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Surgeons turn to 3-D printing to treat a Provo baby, a Salt Lake grandmother and a St. George man

By Heather Simonsen | Posted - Apr. 21, 2017 at 8:02 p.m.



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SALT LAKE CITY — A St. George man with kidney stones, a Salt Lake grandmother with a tumor and a Provo baby with a rare heart defect all have one common bond: 3-D printing.

When Wes Nance felt pain, he ignored it at first. "I woke up most mornings with a sore back and thought I needed a new mattress, but it ended up being the kidney stones," said Nance, who lives in St. George.

His kidneys are low in his pelvis and tilted at an awkward angle. Dr. Jay Bishoff with Intermountain Healthcare turned to 3-D printing to make a model of Nance's kidneys. Bischoff also used a virtual reconstruction in the operating room.

"His kidneys were loaded with these different types of stones," Bishoff said. "What we were able to do was turn a very complex operation into a much simpler operation."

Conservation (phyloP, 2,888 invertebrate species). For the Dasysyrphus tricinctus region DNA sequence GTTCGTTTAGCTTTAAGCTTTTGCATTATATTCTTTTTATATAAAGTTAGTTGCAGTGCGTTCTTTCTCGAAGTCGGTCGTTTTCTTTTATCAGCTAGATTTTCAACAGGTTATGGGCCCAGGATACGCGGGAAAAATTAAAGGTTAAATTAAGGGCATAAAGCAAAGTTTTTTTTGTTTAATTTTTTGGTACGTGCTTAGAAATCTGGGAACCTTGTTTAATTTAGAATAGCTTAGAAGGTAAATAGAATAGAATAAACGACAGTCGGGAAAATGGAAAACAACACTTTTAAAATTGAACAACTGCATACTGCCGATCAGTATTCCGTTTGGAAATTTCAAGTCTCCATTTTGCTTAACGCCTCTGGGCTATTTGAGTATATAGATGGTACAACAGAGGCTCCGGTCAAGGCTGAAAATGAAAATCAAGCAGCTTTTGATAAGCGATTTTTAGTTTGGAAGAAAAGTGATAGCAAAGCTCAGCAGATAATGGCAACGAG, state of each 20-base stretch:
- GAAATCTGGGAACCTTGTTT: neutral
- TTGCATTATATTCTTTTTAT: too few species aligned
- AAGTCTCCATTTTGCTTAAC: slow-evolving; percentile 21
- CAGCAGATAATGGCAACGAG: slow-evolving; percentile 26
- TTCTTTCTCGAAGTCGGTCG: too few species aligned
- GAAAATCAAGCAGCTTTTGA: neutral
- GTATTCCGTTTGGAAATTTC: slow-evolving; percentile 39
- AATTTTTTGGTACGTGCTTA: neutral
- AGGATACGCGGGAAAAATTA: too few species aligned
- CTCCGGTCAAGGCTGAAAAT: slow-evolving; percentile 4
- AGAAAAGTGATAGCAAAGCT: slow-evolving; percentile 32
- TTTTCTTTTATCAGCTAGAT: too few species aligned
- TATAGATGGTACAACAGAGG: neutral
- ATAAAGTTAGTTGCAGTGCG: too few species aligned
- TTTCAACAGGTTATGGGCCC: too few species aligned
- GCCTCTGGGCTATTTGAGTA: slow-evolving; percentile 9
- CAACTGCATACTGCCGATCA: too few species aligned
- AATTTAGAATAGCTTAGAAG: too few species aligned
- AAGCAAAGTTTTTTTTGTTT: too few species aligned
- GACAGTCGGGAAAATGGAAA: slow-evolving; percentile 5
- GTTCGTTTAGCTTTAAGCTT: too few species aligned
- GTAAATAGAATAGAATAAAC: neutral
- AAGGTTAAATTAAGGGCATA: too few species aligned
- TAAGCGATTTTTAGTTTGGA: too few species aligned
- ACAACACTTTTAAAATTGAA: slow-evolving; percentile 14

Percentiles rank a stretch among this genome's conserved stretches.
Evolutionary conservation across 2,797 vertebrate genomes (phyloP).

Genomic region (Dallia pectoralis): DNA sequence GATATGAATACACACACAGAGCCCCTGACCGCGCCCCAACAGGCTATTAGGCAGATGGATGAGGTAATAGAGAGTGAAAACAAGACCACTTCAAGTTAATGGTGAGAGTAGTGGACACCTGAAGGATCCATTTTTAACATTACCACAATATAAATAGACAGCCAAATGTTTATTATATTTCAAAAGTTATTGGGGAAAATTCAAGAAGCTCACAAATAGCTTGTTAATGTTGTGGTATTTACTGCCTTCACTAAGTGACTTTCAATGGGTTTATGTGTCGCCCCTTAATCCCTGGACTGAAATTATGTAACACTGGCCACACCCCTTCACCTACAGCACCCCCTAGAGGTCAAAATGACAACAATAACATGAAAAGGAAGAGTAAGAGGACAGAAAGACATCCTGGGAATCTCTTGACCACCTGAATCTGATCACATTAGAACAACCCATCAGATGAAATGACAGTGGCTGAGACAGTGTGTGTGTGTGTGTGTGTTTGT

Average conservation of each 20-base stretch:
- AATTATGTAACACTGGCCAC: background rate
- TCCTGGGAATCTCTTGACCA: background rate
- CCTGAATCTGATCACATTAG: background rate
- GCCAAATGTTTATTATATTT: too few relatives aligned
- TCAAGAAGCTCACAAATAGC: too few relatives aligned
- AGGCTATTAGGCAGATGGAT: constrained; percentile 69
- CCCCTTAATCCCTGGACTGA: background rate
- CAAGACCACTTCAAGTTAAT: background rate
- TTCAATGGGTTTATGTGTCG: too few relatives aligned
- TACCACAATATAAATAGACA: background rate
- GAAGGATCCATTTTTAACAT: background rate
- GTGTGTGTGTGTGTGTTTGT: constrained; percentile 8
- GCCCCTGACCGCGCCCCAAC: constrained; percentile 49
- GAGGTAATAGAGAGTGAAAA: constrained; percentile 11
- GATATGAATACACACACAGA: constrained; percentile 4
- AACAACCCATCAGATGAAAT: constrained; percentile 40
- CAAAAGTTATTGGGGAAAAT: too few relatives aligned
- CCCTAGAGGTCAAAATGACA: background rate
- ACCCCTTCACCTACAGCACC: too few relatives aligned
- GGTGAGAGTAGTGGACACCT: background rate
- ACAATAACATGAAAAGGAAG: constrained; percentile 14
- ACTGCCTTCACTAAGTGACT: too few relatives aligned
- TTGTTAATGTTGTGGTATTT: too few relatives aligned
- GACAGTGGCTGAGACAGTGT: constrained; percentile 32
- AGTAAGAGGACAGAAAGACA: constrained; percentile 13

Linda Green, of Salt Lake City, wants to stay healthy for her family. When Bishoff found her tumor, there seemed to be no chance of saving her kidney. "This tumor was growing in the very business center of her kidney," Bischoff said.

A 3-D model allowed Bishoff to look at it from many different angles and practice before surgery, which was successful.

Green said, "Dr. Bishoff came in and said, 'Well, did they tell you?' And I said, 'What?' And he said, 'You still have your kidney.' I am really grateful."

Ella Knoell's heart was on the right side instead of the left. She had a hole in her heart and crisscrossed ventricular valve connections. Successful surgery was her only chance at a normal life. When Knoell was 9 months old, surgeons faced a nearly impossible task.

Her father, Jason Knoell, of Provo, said, "They're looking at it and saying, 'OK, so what am I looking at here?' I mean these are doctors that know what they're doing, and it's that complicated for them."

It was the first time ever in Utah surgeons had a 3-D model printed for a pediatric patient. Dr. Phil Burch of Primary Children's Hospital said, "This actually let us plan ahead and really not spend much time on the bypass machine."

Knoell can now grow up with her twin sister, Livi.

Three successful surgeries, thanks to 3-D printing.

Just like flight simulators for pilots, more surgeons will be using 3-D models for complex cases. Making virtual 3-D images of a patient's anatomy that they peel apart on the screen is less expensive than the 3-D printed models.

Heather Simonsen

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